Indeed, the South was unfamiliar in more than geography. Britain's southern strategy not only had broken two Continental armies hut had demolished civil authority in Georgia and South Carolina. While Greene certainly did not enjoy his dealings with politicians in the North, at least states like New Jersey and Pennsylvania had functioning legislatures that could assist the army with supplies and recruits. But that was no longer true in the lower South. South Carolina's governor, John Rutledge, had fled with Gates's army into North Carolina after the rout at Camden. Both South Carolina and Georgia were virtually restored to British rule, resisted only by bands of partisan guerrillas under the command of men like Francis Marion, Andrew Pickens, and Thomas Sumter. In the North, Greene developed a healthy distrust of militiamen. But in the South, these mobile, effective, and often ruthless citizen soldiers were the bulwark of the faltering American cause. They were all that was left after the reckless Gates destroyed the main southern army at Camden.
The patriot irregulars were not the only well-armed bands roaming the southern countryside. Tory militia-more numerous, more fervent, and more deadly than those Greene encountered in the North-took heart from Britain's victories in the region, and recruits were pouring into the ranks, eager to join the winning side. Tory units manned some of the forts the British were building in South Carolina, and they were an integral part of Cornwallis's ambitious plans for pacifying the lower South and bringing the war into North Carolina and Virginia.
Greene, then, would be facing not only Cornwallis and his increasingly notorious cavalry commander, Banastre Tarleton, but also thousands of his fellow Americans. The war in the South truly was a civil war and so would be more vicious than anything Greene had encountered.
It is impossible to exaggerate the gravity of Nathanael Greene's position in the fall of 1780. His new command promised to be a military, political, and logistical nightmare. After the devastating American defeats in Charleston and Camden, after Arnold's betrayal, an American victory still seemed as implausible as it did during the retreat through New Jersey in 1776 or during the winters at Valley Forge and Morristown. As he made his way south from state to state, begging for supplies, for money, for support beyond encouraging words, Nathanael Greene seemed to be riding toward oblivion, with death and destruction his only companions.
Greene's cavalry commander, Henry Lee, understood how close the cause was to failure. If the British defeated Greene, he wrote, 'the Carolinas and Georgia inevitably become members of the British empire. 'The enemy would then move into Virginia, and soon '[all] the country south of the James River ... would be ground to dust and ashes. Such misery, without hope, could not he long endured.' It would be just a matter of time, Lee wrote, before the cause was abandoned and 're-annexation to the mother country ... would be solicited and obtained.'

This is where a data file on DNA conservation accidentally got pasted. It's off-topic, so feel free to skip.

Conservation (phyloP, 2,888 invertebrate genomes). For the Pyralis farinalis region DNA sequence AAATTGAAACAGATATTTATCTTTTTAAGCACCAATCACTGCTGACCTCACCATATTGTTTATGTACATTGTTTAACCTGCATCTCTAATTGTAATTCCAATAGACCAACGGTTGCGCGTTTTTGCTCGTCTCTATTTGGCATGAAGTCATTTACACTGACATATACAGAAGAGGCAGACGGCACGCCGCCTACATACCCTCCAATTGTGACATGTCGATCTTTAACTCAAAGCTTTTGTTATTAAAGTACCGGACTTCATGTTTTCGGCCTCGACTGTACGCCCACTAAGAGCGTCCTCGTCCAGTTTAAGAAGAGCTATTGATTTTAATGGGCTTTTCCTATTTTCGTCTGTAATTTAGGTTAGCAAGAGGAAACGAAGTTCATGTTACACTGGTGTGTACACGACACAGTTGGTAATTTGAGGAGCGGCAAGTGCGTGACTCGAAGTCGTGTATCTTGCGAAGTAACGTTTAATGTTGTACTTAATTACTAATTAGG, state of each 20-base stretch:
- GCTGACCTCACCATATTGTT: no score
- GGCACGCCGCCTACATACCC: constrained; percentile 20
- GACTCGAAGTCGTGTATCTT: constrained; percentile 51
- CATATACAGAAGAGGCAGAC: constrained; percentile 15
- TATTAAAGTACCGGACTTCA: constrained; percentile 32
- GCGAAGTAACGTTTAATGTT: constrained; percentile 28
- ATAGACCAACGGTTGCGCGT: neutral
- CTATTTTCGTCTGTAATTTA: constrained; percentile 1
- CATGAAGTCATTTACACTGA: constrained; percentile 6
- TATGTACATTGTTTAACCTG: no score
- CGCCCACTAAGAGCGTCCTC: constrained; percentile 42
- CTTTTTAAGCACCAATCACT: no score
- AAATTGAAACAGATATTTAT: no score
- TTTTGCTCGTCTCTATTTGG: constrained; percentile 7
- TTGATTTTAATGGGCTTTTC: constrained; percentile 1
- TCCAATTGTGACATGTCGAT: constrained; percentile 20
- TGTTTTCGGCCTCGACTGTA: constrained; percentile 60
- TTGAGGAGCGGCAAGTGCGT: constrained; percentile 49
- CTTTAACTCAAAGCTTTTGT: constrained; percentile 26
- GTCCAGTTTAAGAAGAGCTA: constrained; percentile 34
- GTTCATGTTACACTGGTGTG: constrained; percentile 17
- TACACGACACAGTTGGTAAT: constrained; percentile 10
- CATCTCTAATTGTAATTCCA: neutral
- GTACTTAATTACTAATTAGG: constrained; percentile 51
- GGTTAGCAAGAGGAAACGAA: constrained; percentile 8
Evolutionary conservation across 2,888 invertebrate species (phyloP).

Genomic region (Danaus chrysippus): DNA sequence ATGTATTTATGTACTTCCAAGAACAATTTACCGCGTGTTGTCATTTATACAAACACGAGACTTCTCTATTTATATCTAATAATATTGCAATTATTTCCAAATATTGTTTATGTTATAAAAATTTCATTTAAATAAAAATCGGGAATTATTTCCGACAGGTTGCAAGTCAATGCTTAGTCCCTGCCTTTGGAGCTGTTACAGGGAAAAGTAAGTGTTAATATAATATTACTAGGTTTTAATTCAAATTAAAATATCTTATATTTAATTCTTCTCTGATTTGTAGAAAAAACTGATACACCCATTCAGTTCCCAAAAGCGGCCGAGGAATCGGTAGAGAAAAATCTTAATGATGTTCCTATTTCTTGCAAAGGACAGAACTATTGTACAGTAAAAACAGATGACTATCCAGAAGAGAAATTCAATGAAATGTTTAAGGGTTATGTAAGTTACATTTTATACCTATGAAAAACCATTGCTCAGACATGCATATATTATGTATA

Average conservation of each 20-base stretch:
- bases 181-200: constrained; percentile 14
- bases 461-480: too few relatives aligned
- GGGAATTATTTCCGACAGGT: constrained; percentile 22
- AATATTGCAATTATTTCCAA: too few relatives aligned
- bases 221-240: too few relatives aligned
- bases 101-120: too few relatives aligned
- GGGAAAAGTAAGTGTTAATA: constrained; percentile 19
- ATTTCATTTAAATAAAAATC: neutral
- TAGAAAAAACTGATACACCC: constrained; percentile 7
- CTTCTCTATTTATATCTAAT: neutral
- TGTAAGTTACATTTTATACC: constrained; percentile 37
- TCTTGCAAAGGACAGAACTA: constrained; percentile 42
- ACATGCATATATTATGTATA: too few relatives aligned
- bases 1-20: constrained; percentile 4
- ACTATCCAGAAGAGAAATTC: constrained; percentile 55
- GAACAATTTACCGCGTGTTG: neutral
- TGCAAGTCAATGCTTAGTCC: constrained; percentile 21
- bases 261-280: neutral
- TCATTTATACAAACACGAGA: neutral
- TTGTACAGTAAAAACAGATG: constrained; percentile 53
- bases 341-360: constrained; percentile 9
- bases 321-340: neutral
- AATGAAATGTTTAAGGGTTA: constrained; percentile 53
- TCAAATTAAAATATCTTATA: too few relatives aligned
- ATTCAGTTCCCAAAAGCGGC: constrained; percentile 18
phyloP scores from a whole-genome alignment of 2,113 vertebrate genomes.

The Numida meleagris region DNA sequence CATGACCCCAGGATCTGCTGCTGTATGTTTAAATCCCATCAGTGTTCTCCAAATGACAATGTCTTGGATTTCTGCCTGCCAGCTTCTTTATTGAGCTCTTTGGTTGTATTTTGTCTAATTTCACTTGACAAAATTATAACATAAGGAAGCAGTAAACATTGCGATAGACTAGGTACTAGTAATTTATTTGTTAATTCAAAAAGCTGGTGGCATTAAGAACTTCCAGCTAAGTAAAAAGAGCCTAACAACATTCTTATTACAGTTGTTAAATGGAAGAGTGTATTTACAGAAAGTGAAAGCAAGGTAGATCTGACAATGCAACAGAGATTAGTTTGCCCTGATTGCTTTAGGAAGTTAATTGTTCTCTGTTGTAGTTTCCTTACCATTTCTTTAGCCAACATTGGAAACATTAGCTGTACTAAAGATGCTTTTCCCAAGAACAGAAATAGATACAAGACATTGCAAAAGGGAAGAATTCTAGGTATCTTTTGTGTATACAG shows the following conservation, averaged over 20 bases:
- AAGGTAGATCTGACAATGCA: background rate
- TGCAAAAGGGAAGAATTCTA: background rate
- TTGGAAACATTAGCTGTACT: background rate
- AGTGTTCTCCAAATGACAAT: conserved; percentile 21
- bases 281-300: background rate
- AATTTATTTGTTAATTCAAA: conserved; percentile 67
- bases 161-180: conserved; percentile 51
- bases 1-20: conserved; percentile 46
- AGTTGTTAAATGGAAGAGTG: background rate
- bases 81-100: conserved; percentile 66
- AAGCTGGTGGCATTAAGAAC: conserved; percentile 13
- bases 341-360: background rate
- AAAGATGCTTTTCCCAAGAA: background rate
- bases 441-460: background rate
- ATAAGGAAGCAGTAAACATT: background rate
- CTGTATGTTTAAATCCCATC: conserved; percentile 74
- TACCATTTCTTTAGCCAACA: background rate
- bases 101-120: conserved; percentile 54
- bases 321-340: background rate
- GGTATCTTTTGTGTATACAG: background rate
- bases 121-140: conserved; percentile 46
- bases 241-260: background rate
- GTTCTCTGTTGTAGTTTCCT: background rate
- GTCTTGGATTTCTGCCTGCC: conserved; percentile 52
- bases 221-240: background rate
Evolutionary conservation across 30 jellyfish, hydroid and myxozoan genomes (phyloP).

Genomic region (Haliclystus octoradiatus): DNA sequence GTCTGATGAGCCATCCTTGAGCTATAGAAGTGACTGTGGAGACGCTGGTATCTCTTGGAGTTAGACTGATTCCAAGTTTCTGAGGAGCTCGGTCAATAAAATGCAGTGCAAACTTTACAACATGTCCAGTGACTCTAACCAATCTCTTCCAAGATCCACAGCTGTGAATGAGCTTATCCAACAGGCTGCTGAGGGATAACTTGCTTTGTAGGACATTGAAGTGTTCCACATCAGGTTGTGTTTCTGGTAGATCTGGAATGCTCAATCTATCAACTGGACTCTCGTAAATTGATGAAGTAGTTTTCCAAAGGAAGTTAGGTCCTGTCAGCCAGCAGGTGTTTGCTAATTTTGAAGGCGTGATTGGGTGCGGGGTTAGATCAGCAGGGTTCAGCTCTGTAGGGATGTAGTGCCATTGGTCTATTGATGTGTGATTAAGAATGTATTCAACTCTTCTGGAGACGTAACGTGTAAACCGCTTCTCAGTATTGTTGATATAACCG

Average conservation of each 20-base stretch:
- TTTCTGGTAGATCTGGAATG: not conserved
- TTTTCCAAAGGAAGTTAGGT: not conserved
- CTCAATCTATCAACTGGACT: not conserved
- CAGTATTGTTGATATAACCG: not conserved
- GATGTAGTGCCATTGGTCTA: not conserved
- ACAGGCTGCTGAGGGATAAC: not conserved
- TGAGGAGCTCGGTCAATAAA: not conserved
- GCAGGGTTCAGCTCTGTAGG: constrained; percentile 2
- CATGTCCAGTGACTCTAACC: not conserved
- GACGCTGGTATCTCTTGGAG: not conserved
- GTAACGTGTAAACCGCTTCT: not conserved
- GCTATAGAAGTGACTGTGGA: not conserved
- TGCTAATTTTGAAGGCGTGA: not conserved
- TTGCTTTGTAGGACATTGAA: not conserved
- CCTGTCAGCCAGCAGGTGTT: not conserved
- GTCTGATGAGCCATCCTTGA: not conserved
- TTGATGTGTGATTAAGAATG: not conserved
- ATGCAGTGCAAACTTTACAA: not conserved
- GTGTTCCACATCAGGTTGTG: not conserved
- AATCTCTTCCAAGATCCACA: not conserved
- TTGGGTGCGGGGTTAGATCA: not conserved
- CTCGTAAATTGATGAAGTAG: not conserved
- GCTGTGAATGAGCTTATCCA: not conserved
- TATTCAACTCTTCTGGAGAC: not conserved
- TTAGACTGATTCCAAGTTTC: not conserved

Everything, then, depended on Nathanael Greene.
From his days in Rhode Island, where politics was so intertwined with individual leaders-Hopkins versus Ward-Greene understood the importance of personal leadership, of the ability of charismatic leaders to inspire, encourage , and organize. He saw personal leadership exercised most dramatically in the person of George Washington, who by force of character alone kept alive the Revolution in its earlier, darkest hours. Now, at this new critical moment, surrounded by the shattered remnants of a broken cause, Greene knew that his own leadership ability would be put to the test. 'I believe the views and wishes of the great body of the people are entirely with us,' he wrote. 'But remove the personal influence of a few and they are a lifeless, inanimate mass, without direction or spirit.'
It was not the most sanguine expression of republican confidence in the people. One can hardly imagine Thomas Jefferson writing such a sentence. But then again, Thomas Jefferson had not marched through New Jersey during the lonely depths of 1776, had not begged his fellow citizens for forage and supplies in the fields of Pennsylvania, and had not tried to fight a war in the name of countrymen who so often seemed apathetic at best, or hostile at worst.